Tears are repeated in the eyes of grandmother Yevgenia Mishchenko. She sits in the living room of her new home, in Terrugem, in Sintra, and confesses that she never believed Russia could invade Ukraine. “When they told me: There will be war, there will be war, I didn’t want to believe it,” he says.
In the 77 years of his life, he overcame many difficult situations, but nothing compares to the last days spent in Ukraine. In addition to dealing with memories of the war, Evgenia has been following the suffering of her 13-year-old granddaughter Yana, who when she is not in school is locked in her room. “He hasn’t talked yet about what he’s watching, he just wants to paint,” says Grandma.
It was hard to understand how Yana was feeling about changing her life. Grandmother and father cannot interpret the drawings and cannot determine whether, perhaps, there is a connection between what they draw and what they lived in.
It was complicated, because, in addition to what she saw now, she was already suffering from an old trauma. And from the window we saw everything dead on the road … She saw everything. He was sitting with us and not sleeping. I did not sleep in those days and neither did she, she was very worried.
When war broke out in Ukraine, Yana was still grieving for her mother, who had died five years earlier. Since then, the young woman has become more conservative and going to war does not help the recovery process. The treatment was paper and ink.
Most of the drawings drawn and drawn by Yana are women. The female portrait is most present in the notebook, “probably because of what happened to the mother,” as the father, Sergey believes.
Since moving to Portugal, Yana has painted only one picture of Ukraine. It’s a landscape, “a picture he kept and saw from his bedroom window,” says his father. The painting on the desk next to the living room depicts the forest that was next to the Myshchenko family’s house in Irbin, on the outskirts of Bucha, five kilometers from Kyiv.
In Ukraine, her father invested in expensive materials and paints that had to be left, as well as all the paintings and photographs of paintings made by Yana.
Sergei Mishchenko burned all the materials – paintings, drawings, notes by Yana – and deleted photos and videos so that the Russian troops had nothing to get involved in.
In Portugal, her passion for painting helped Yana to recover part of her work. With the help of several associations and friends, Yana was able to build a small workshop in the living room of the house, using the paints and blocks that were offered to her. There are drawings painted with brushes and others with spoons.
Ten days and a “lair”
The Michenko family lived in Irbin, on the outskirts of Bucha, five kilometers from the Ukrainian capital Kyiv, one of the most attacked cities at the beginning of the war.
When our building was cordoned off, I thought it was tractors. Then I saw that it was Russian tanks. They entered the apartments, broke the door, and threw grenades. A Chechen came to our building, the men were in the basement and threatened them. The guys left with arms raised up and my son asked him not to hurt me and Yana, ”says Evgenia Mishchenko.
On that day the nightmare began. The Myshchenko family and their neighbors were all put into the “hideout” of the building – an area of \u200b\u200babout four square meters for 54 people. At the entrance to the building, a command post for Russian troops was established. The entrance to the “basement” was under the control of a military man.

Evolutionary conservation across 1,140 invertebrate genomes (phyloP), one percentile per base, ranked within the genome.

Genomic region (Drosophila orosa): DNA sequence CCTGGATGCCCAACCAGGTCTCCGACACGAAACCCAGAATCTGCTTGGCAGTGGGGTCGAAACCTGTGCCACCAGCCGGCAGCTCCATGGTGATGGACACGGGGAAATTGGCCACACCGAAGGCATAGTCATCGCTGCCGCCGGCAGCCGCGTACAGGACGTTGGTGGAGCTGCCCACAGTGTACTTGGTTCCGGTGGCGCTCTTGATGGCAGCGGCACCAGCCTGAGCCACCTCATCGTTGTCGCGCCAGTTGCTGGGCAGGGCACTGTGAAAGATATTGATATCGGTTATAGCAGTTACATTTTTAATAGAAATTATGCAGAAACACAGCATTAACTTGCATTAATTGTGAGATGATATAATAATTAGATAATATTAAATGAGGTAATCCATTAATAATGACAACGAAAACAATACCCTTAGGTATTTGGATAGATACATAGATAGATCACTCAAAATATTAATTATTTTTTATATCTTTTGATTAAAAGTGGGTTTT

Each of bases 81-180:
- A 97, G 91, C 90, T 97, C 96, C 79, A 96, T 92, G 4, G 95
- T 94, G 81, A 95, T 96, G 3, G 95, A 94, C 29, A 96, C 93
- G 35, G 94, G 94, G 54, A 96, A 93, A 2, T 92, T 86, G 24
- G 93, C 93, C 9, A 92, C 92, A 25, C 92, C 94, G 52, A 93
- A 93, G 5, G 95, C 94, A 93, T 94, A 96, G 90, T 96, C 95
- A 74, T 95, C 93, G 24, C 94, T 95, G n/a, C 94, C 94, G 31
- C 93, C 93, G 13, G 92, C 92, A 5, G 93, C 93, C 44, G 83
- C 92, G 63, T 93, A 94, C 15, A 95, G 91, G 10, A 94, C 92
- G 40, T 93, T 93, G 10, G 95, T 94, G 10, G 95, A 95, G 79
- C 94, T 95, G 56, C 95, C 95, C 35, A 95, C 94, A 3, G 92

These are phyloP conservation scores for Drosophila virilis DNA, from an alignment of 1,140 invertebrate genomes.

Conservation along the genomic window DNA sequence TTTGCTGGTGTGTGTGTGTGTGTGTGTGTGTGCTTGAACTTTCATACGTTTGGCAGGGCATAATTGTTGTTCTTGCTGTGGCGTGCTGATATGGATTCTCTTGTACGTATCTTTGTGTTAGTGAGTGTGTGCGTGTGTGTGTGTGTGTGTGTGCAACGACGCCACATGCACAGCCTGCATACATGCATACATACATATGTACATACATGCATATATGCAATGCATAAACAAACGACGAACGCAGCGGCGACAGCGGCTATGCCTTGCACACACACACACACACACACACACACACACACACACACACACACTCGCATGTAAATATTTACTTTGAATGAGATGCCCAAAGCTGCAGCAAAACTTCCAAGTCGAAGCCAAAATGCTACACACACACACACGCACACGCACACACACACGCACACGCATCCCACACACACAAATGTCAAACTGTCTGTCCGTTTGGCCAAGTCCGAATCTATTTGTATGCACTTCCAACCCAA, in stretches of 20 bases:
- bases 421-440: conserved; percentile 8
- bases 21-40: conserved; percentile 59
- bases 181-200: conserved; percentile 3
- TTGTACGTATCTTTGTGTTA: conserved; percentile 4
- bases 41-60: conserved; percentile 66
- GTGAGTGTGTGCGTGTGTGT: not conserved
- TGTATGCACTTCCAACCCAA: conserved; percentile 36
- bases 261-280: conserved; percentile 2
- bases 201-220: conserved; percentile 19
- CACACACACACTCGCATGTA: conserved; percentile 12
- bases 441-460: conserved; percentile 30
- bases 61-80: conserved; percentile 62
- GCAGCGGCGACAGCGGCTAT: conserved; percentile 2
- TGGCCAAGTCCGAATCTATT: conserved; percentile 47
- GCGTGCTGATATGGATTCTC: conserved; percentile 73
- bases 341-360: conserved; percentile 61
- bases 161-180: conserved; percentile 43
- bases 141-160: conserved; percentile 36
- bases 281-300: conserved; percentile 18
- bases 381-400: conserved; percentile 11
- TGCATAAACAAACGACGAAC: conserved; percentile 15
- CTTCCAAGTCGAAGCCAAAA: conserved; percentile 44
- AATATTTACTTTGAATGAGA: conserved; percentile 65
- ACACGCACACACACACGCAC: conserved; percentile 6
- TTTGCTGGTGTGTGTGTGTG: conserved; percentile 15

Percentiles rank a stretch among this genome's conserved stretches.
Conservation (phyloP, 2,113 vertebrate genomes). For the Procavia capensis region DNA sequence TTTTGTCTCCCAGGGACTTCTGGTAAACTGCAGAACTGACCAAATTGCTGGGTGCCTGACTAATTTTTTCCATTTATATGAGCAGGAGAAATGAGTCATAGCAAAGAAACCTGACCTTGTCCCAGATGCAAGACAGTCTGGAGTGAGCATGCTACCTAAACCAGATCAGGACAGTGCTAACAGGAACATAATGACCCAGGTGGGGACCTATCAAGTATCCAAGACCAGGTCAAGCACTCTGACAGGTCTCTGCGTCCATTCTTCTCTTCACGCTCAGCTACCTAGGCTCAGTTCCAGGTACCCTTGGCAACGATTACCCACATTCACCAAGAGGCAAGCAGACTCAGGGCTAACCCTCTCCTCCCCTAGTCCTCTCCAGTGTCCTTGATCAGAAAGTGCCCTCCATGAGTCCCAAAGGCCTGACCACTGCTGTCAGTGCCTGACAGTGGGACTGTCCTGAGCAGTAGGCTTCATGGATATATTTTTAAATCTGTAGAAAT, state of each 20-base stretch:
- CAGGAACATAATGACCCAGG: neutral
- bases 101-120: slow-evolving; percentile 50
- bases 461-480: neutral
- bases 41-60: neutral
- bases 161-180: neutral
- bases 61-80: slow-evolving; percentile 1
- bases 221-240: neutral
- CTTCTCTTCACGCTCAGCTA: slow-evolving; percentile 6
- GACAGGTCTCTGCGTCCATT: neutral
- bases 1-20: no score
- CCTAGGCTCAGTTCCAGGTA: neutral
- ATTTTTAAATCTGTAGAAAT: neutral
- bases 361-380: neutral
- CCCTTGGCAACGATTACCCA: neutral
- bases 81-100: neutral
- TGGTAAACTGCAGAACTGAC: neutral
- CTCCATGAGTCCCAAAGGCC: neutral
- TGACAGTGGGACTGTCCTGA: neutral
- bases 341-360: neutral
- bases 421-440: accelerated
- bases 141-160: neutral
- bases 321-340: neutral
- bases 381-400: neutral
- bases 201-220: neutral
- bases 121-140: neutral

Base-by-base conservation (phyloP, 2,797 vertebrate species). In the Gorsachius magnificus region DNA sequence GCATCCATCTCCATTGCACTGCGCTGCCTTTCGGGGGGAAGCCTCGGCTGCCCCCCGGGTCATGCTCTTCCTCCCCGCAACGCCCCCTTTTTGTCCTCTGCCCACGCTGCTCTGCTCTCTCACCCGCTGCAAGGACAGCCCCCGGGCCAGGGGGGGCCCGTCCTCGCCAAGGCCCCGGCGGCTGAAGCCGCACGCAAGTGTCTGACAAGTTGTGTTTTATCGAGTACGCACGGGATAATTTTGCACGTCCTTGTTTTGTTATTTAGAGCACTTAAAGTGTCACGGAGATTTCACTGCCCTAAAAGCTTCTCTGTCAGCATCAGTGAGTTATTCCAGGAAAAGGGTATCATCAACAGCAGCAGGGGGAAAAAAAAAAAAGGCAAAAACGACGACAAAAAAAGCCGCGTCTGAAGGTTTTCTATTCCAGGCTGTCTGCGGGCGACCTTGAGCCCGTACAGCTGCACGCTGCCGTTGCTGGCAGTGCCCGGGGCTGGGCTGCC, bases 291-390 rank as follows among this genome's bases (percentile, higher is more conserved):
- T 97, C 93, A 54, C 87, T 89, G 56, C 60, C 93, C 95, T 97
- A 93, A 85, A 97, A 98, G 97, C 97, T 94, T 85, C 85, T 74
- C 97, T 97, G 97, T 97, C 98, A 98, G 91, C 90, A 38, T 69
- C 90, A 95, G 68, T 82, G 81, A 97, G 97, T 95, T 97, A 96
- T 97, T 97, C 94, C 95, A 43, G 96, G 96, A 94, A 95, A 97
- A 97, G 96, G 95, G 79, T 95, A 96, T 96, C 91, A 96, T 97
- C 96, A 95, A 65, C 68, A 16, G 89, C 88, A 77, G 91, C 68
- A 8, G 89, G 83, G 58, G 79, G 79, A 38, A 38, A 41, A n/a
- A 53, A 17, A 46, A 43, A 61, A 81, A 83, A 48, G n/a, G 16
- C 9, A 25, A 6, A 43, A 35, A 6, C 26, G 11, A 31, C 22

From a small window they could see the devastation caused by the clashes. In the early days, the neighbors gathered together and, using wood, arranged some beds for them to rest. The “dungeon” pantry turned into a bath, and inside, they put a bucket.
“Every day someone puts a white tape on their arm and asks them to come out and empty the bucket,” says Evgenia.
However, there were neighbors who did not enter the “hideout”. According to the Meshchenko family, the men were placed in a separate room, where they were forced to undress. Those with tattoos denoting Ukrainian symbols were placed in another room, and the rest were allowed to enter the “cellar”. To this day, no one knows what happened to neighbors with tattoos referring to Ukraine.
For ten days, they were locked in the basement of the building without light, water, and food. Water is now allowed. Similar to what they did with the bucket in the bathroom, every day someone would put a white ribbon on the rope to go buy water.
Evgenia Mishchenko says that the army did not bother women and children much, but says that explosions and gunshots were constantly heard in the dugout. “I was basically afraid to turn my back on them, because they might attack me in the head,” he admits.
The few times the men went out to smoke or do service to the Russian troops.
Next to the city there is a forest. They ordered our men to bury the bodies of the people who had been beaten and who had been lying in the streets for about a week. And when the men were burying the bodies, they began to bombard. Thank God they were able to save themselves.
The corpses lay in trenches in backyards and on the streets of Irvine for more than a week. Many were neighbors and acquaintances of the Mishchenko family.
Evgenia admits that she did not stop thinking about what happened to one of the neighbors who buried her son in the backyard.
“The young man left the house and in his bag only the paper he had obtained for calling him to the Ukrainian forces. On the street, a Russian interrogated him, when he found the newspaper, he killed him. She asked this neighbor to come to our “hideout”, but she did not want to, because she no longer wanted to save itself,” he says.